Device infrastructure and connectivity

This overview introduces the key concepts around how devices connect to the cloud in a typical Azure IoT solution. The article also introduces optional infrastructure elements such as gateways and bridges. Each section includes links to content that provides further detail and guidance.

IoT Central applications use the IoT Hub and the Device Provisioning Service (DPS) services internally. Therefore, the concepts in this article apply whether you're using IoT Central to explore an IoT scenario or building your solution by using IoT Hub and DPS.

The following diagram shows a high-level view of the components in a typical IoT solution. This article focuses on the connectivity between the devices and the IoT cloud services, including gateways and bridges, shown in the diagram.

Diagram that shows the high-level IoT solution architecture highlighting device connectivity areas.


Azure IoT devices use the following primitives to exchange data with cloud services. Devices use:

  • Device-to-cloud messages to send time series telemetry to the cloud. For example, temperature data collected from a sensor attached to the device.
  • Device twins to share and synchronize state data with the cloud. For example, a device can use the device twin to report the current state of a valve it controls to the cloud and to receive a desired target temperature from the cloud.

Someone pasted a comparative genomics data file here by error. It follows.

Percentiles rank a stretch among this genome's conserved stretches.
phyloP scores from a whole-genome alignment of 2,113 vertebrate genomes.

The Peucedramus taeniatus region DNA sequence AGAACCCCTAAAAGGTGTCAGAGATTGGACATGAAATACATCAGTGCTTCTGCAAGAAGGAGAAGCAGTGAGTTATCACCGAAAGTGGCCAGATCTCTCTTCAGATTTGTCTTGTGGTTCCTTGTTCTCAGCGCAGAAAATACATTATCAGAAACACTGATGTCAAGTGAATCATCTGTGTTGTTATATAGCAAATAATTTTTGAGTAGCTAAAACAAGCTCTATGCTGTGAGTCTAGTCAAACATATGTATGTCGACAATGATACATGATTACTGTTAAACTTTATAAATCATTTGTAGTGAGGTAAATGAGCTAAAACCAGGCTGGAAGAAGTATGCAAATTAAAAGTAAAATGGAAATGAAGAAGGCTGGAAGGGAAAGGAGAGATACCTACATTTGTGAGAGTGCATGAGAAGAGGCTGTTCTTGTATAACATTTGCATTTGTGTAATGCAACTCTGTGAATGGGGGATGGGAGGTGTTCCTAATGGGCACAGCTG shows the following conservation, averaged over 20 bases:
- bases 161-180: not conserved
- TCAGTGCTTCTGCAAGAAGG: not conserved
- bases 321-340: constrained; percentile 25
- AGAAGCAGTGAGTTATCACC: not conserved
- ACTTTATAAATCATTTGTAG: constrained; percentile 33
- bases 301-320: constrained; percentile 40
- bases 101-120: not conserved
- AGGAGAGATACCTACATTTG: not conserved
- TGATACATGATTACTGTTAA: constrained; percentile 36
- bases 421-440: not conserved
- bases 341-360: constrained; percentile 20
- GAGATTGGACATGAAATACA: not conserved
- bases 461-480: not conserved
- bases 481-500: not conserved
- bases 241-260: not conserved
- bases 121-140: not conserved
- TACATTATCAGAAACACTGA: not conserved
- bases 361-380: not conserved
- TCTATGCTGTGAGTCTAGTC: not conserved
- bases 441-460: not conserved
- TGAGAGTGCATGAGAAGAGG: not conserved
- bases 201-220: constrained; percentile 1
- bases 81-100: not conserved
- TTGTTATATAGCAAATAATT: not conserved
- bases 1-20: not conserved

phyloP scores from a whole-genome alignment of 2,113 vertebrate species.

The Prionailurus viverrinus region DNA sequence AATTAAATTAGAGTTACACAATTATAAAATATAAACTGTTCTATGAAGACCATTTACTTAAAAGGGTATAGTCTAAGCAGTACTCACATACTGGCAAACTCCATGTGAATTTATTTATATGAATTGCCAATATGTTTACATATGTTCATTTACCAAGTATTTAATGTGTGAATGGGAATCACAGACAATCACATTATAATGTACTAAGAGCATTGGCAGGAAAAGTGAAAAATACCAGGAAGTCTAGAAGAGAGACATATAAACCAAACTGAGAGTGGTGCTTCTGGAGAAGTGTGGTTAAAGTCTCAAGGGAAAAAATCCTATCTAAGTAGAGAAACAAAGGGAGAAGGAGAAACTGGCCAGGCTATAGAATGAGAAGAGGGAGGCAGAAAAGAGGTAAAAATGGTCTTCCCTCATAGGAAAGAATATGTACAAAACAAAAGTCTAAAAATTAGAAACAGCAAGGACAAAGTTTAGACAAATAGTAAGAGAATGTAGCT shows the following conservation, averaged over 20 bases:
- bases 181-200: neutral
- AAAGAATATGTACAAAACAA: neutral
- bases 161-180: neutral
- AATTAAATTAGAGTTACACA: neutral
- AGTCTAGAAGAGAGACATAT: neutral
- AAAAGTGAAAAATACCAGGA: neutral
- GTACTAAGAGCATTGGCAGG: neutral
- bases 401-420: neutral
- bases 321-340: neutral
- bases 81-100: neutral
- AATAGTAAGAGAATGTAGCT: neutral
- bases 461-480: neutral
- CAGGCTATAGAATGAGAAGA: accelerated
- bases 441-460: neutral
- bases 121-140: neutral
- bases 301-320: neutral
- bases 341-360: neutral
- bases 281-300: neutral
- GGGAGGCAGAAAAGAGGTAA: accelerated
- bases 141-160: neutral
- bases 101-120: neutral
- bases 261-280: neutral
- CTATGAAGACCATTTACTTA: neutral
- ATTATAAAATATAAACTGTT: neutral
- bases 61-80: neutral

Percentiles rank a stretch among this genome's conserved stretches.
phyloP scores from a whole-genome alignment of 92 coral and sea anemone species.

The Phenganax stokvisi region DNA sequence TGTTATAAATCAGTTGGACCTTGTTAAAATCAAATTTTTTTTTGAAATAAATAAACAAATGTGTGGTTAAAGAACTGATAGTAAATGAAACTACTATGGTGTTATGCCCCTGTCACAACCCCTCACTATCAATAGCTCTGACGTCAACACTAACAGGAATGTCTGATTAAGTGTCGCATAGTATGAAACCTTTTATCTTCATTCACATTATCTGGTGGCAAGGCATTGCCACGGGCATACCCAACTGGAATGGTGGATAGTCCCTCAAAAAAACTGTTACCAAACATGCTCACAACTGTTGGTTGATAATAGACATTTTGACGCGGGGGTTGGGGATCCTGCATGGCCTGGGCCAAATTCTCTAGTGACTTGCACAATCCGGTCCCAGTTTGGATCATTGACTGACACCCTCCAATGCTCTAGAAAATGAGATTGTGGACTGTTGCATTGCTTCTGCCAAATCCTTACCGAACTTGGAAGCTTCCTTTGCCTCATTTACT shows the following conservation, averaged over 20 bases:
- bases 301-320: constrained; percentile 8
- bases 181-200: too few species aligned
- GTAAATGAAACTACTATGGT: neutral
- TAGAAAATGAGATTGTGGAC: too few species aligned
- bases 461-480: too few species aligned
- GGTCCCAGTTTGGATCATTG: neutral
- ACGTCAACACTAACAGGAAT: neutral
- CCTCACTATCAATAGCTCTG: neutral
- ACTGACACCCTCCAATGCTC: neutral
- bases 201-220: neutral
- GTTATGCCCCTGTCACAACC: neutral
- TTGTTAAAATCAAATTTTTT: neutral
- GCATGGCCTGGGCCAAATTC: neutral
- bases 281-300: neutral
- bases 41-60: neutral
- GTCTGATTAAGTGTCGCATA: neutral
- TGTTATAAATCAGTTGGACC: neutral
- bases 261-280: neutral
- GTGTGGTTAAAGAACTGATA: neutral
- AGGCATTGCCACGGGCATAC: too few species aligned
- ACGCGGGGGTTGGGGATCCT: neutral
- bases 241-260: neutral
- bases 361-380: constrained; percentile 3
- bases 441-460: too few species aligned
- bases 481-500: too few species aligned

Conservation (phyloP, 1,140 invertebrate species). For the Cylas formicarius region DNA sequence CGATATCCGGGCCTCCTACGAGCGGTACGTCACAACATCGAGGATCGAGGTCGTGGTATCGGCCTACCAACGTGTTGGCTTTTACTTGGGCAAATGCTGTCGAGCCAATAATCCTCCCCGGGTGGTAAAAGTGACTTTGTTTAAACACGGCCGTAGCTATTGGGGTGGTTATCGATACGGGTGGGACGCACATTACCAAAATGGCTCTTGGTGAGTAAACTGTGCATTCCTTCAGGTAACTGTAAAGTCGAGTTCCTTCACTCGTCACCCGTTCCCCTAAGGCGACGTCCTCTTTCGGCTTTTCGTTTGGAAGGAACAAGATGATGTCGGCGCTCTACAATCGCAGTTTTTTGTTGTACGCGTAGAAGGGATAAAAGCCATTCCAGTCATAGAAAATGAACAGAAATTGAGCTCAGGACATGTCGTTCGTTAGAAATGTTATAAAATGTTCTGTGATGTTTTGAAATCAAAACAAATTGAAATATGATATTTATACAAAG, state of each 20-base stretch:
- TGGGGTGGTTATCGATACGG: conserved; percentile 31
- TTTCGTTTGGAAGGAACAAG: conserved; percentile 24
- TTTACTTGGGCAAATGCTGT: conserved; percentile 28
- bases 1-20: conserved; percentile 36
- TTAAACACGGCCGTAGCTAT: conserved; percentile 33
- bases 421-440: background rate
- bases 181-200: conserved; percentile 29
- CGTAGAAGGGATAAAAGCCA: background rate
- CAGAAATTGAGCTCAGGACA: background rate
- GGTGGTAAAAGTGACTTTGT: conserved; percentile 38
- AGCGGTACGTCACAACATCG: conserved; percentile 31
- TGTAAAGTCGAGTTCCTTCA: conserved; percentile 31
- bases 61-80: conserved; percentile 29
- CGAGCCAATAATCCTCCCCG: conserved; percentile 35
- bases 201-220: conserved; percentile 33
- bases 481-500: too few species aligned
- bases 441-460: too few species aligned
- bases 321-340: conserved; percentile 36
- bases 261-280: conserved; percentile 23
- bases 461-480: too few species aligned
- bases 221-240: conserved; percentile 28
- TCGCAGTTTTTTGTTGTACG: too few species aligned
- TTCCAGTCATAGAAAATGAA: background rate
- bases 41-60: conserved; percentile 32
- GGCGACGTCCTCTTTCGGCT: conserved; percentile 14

• Digital twins to represent a device in the digital world. For example, a digital twin can represent a device's physical location, its capabilities, and its relationships with other devices.
  • File uploads for media files such as captured images and video. Intermittently connected devices can send telemetry batches. Devices can compress uploads to save bandwidth.
  • Direct methods to receive commands from the cloud. A direct method can have parameters and return a response. For example, the cloud can call a direct method to request the device to reboot.
  • Cloud-to-device messages receive one-way notifications from the cloud. For example, a notification that an update is ready to download.

To learn more, see Device-to-cloud communications guidance and Cloud-to-device communications guidance.

Device-facing cloud endpoints

An Azure IoT hub exposes a collection of per-device endpoints that let devices exchange data with the cloud. These endpoints include:

  • Send device-to-cloud messages. A device uses this endpoint to send device-to-cloud messages.
  • Retrieve and update device twin properties. A device uses this endpoint to access its device twin properties.
  • Receive direct method requests. A device uses this endpoint to listen for direct method requests.